A final method for avoiding stranding charges will involve a reduction in electricity use stemming from increased power efficiency or fuel-switching, possibly to gas sold by regulated distributors. A.B. 1890 lets the California Energy Commission (CEC) determine whether power produced by on-site fuel cells constitutes acceptable switching. The efficiency of fuel cells is rapidly increasing, their economic scale is decreasing, and the CEC, a product of the Jerry Brown administration, generally encourages unorthodox, non-utility power sources. To discourage attempts at early bypass evasion, the law states that after 20 December 1995 self-supply of power by a utility customer will require a stranding payoff.

The law will probably advantage existing utilities in post-transition competition by allowing them to selectively exempt customers from stranding charges. It first provides that a utility may apply for a CPUC order exempting a rate schedule or "type of use of electricity" from the transition charge. Rate schedules can be constructed to apply to single customers, and legal ingenuity is the only limit in specifying types of power use. The law next eliminates CPUC discretion, stating that it "shall [is required to] authorize new optional rate schedules . . . that accurately reflect the loads, locations, conditions of service, cost of service, and market opportunities of customer classes and subclasses." Prior to a customer’s eligibility for direct access, a utility can attempt to foreclose future competition by forgiving the customer’s stranding charges in return for a long-term contract.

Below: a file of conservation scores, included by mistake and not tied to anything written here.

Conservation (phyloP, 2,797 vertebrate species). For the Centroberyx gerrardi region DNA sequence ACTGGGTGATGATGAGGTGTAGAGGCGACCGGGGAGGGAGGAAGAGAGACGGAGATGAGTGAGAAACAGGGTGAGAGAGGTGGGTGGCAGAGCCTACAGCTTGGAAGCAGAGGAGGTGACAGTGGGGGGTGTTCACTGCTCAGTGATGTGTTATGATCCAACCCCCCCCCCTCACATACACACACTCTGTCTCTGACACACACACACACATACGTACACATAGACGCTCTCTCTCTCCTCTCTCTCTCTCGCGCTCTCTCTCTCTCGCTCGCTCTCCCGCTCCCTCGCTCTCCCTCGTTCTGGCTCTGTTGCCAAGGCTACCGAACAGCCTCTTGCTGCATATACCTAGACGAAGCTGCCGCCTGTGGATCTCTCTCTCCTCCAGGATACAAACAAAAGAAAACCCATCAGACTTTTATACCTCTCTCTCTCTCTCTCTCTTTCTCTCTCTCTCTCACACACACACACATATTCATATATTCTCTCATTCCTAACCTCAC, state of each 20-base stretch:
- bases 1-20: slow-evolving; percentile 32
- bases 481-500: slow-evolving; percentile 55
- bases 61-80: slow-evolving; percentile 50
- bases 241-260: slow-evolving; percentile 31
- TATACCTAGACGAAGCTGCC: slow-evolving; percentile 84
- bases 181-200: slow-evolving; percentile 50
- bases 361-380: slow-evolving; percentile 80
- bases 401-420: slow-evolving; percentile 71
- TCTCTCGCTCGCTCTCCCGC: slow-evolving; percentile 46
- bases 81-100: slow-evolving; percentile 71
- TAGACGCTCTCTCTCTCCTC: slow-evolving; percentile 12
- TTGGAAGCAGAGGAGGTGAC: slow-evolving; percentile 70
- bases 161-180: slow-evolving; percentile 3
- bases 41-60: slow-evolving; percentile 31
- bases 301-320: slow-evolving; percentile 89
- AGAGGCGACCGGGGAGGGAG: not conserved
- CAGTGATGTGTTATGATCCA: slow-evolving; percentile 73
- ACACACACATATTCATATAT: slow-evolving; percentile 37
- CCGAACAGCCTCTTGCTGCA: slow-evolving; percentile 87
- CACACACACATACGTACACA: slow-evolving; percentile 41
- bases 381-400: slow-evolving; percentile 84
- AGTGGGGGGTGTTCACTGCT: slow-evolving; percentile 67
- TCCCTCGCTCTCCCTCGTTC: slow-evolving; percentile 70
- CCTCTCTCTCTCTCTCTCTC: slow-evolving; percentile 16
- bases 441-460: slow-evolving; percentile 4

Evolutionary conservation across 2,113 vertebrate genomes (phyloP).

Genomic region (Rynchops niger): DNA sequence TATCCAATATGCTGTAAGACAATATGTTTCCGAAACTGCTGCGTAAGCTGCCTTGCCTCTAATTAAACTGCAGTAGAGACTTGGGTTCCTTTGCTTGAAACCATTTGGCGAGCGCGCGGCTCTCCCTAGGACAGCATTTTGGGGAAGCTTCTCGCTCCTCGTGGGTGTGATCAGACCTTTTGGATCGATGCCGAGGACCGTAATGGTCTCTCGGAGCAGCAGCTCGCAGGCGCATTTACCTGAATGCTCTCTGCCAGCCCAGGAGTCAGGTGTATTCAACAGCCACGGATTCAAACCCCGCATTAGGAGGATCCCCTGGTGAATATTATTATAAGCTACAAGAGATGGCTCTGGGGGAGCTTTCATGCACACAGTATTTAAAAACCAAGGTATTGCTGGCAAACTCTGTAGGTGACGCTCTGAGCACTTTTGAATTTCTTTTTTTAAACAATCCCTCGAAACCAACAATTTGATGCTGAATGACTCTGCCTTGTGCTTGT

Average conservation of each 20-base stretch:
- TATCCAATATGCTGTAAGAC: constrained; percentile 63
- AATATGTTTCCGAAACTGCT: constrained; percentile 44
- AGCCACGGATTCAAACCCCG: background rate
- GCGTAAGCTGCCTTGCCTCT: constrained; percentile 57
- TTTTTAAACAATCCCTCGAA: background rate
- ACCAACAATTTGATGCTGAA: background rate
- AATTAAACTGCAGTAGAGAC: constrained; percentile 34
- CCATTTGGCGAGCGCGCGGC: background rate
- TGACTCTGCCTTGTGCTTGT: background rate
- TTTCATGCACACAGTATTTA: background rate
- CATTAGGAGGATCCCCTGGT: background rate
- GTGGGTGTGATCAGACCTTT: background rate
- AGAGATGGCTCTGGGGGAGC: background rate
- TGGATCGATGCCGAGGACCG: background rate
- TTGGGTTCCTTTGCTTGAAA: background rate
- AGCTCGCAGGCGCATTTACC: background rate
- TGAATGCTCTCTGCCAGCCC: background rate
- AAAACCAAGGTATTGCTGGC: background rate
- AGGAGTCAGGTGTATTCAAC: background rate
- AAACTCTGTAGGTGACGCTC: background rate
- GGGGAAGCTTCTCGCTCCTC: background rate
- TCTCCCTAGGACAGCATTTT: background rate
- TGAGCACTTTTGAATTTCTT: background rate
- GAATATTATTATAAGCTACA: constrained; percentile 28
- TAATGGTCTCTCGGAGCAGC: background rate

A.B. 1890’s impact on a utility’s ability to transfer unrecovered strandings among customers is unclear. The law’s "fire wall" between small and large customers appears to state that a stranding concession granted to a large customer can only be recovered from other large customers. Any attempted transfer of obligations must also respect the law’s general rate freeze. Another section of the law, however, states that the purpose of the fire wall is to, "protect residential and small business consumers from paying for statewide transition cost policy exemptions required for reasons of equity or business development and retention." Statewide exemptions are those ordered by regulations or laws. Rate schedules for individual utilities are not statewide in scope and thus may allow shifting.


Resocializing Municipal Utilities and Renewing Renewables

A.B. 1890 is replete with strategy, subtlety, and spite, particularly as it applies to municipal utilities. The last franchise changeover in California took place in the 1940s, but since then the state has seen nearly constant litigation and regulatory maneuvers by transmission-dependent municipal systems intent on dealing for their own supplies using lines that transmission-owning utilities are reluctant to share. The Federal Energy Policy Act of 1992 gave municipal and corporate utilities rights to obtain transmission service from each other, but the coming independent system operator poses a new strategic problem. California’s Constitution prohibits state regulation of municipal electric rates, and the CPUC apparently cannot compel municipalities to surrender control of their facilities to the system operator.